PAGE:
GOG (Good Old Games) are hoping to provide a steam like alternative with their GOG Galaxy platform, and their hardline stance of no DRM isn’t going to be changing. Those users who have accounts with Valve’s Steam service likely know the story by now. You buy the title, install the game and sure there’s an offline mode play (for a lot of titles, not all) but you’ll need to be online at least initially to activate the title. Worse – some games (Ubisoft titles in particular) have a few levels of DRM, with requirements to activate on Steam, and then via UPlay. Oh, and that’s not to mention the titles were you’ve every gamer’s best friend – a limited number of activation’s.
GOG Galaxy will be totally different, as Guillaume Rambourg, the Vice President of GOG North America told Eurogamer:
“DRM is only impacting the good-hearted passionate gamers out there, The very same gamers who are ready to spend $50 or more to own their favourite triple-A title and support our industry,” he explains, “”Our industry should be cherishing and treating all gamers with respect, those people who pay our wages, servers, development projects and what not. Instead, we just make it frustrating for them to buy games. How schizophrenic is that?”
Some of you might be wondering “well, what about the piracy side of things”. Rambourg counters “Many people in the industry were worried that the first version to be leaked illegally on torrent websites would be ours. Guess what? The version that got uploaded first, a few days before the game release, was the cracked retail version, which shipped with DRM! If being a DRM-free platform was such a threat, then how come GOG.com welcomes 2 million gamers a month, distributes 755 games as of today, has been profitable from the day one; and is more ‘alive and kicking’ than ever, five-and-a-half years after we launched?”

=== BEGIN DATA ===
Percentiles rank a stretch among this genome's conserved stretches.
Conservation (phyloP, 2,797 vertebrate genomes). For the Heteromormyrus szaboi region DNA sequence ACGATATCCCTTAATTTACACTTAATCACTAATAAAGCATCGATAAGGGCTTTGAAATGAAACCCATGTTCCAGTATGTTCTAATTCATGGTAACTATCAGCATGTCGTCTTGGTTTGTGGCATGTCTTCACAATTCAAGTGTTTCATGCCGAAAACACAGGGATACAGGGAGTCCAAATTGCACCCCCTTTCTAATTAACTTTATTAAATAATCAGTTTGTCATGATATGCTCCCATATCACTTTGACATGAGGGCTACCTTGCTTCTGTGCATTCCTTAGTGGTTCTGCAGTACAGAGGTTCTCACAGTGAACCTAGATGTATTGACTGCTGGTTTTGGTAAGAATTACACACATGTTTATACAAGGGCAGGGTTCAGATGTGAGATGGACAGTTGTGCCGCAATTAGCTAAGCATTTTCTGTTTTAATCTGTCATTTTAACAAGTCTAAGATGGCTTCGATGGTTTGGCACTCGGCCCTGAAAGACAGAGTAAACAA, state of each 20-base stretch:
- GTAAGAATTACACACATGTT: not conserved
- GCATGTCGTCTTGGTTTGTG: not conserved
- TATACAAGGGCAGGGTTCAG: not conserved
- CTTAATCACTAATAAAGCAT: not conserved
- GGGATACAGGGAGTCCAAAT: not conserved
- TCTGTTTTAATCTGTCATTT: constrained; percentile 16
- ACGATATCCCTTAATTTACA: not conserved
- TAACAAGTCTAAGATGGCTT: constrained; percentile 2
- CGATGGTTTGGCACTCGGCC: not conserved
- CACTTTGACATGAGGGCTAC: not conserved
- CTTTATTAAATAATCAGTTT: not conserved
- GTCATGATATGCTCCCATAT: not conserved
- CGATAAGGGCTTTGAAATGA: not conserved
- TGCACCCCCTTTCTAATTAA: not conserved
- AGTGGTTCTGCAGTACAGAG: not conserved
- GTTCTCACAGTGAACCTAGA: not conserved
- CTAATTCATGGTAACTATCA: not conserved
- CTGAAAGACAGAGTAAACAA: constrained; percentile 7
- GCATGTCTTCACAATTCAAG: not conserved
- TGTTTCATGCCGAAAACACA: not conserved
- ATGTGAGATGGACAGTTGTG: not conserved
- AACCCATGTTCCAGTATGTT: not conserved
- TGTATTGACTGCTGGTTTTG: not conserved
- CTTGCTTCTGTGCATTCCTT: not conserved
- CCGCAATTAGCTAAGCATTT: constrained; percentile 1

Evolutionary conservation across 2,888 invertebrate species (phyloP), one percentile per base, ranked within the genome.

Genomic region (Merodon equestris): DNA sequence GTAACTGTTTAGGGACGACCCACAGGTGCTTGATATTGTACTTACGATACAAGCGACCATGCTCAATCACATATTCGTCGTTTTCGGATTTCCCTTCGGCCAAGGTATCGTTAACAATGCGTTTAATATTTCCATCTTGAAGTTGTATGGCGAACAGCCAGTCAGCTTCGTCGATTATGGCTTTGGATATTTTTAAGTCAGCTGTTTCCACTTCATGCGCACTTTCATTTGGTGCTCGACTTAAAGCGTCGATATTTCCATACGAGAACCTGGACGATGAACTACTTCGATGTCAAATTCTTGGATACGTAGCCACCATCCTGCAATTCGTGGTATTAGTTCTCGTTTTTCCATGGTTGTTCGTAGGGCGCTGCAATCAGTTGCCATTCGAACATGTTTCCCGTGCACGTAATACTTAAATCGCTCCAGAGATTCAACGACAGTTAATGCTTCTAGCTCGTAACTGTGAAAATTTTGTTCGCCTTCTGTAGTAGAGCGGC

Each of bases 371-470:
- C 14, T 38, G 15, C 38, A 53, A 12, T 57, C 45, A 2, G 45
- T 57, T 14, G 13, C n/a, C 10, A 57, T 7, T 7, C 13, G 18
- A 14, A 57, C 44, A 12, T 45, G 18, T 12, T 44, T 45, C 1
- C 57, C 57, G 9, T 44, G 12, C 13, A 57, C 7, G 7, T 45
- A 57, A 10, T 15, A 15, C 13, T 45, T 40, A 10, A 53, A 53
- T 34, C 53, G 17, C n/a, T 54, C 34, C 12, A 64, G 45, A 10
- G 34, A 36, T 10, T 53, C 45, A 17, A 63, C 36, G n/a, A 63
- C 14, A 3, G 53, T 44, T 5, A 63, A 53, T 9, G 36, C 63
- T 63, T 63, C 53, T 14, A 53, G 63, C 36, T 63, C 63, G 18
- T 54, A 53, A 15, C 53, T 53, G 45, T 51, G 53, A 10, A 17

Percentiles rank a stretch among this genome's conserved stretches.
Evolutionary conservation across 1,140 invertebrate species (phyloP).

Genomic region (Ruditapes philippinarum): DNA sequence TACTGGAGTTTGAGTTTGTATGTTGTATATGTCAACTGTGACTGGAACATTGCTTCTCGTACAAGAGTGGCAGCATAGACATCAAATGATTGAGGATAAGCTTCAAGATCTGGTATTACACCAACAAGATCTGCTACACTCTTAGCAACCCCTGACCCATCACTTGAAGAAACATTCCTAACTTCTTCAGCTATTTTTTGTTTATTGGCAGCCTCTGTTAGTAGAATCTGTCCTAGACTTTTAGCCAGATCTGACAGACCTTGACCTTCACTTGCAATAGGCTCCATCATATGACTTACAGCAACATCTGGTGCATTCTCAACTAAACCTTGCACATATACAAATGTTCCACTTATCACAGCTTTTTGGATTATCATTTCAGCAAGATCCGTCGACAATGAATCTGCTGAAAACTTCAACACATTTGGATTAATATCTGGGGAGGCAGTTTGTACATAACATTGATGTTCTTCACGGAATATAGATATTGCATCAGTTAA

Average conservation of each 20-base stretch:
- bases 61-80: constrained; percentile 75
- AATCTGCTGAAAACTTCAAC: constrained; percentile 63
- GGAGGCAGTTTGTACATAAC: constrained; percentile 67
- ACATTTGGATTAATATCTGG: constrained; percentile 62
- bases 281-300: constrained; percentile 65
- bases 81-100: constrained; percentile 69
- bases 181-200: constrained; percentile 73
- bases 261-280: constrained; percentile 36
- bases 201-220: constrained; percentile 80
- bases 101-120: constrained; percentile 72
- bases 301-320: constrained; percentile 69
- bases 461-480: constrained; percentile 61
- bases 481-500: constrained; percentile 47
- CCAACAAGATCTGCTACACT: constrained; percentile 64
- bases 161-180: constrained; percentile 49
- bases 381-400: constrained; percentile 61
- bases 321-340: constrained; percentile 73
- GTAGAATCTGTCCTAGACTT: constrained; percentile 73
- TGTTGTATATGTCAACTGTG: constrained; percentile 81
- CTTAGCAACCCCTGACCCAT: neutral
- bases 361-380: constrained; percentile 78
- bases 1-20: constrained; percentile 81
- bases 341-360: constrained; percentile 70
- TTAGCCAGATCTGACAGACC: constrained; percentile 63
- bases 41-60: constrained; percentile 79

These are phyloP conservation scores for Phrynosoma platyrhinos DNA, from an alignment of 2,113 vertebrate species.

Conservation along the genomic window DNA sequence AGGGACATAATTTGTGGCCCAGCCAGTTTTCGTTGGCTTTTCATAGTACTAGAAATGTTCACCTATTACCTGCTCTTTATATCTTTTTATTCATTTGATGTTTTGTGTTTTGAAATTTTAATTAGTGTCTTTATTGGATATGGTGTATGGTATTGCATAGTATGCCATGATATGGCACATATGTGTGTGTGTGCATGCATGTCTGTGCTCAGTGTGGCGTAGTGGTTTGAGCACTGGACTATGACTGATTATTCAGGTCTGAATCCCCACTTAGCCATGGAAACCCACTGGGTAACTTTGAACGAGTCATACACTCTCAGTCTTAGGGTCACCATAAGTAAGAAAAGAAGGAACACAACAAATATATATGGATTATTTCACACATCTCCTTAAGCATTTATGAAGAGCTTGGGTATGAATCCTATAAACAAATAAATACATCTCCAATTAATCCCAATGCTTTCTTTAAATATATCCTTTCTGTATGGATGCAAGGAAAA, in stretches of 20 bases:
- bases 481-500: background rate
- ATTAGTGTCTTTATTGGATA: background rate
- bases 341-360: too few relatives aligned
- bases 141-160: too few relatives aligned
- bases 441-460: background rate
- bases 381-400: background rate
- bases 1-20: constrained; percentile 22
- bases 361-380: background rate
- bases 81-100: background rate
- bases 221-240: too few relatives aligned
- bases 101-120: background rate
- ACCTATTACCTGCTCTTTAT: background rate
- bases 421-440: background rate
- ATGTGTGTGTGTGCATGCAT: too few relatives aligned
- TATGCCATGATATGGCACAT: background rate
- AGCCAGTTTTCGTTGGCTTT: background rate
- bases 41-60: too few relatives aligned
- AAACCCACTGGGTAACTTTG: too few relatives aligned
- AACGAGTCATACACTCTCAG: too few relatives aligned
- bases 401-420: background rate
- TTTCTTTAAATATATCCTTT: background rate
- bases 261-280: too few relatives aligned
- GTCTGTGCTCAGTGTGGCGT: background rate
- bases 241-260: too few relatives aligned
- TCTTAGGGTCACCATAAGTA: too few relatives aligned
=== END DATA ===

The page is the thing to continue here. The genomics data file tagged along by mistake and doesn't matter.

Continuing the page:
Bold claims indeed – but CD Projekt Red (owners of GOG) are confident in their claims, and they should know their sales figures well enough by now. GOG Galaxy will remain DRM free – because they believe quite simply that frustrating your paying customers isn’t going to make the ones who’re not paying cough up the cash.
PC gaming (particularly by Triple A developers and publishers) has long been associated with piracy – but in reality, how true is this when so many console owners have a modded Xbox 360 or Playstation 3 to play their games? Indeed, Sega’s Dreamcast console was notoriously easy to pirate games on – and largely affected software sales on the machine.
PC Piracy isn’t difficult either – with cracks of popular games appearing in some cases before the official release date of the game. It’s very easy to cite piracy – but how many gamer’s have illegally downloaded the game just for a chance to play the title early, even if they’ve already paid the money for a Steam pre-order?
It’s clear some gamer’s will take advantage of GOG’s policies, but hopefully the numbers will be low to show others developers their decisions are justified. “As for involving other client providers, such as uPlay or Origin: we haven’t started any discussions yet, but if we could someday sign a great game, available on GOG.com and those platforms as well, and convince Ubisoft and EA to have their gamers play with GOG.com users… This could be really great – we’d love that,” said Piotr Karwowski, vice president of online tech at GOG.
Let’s hope it all works out well, shall we?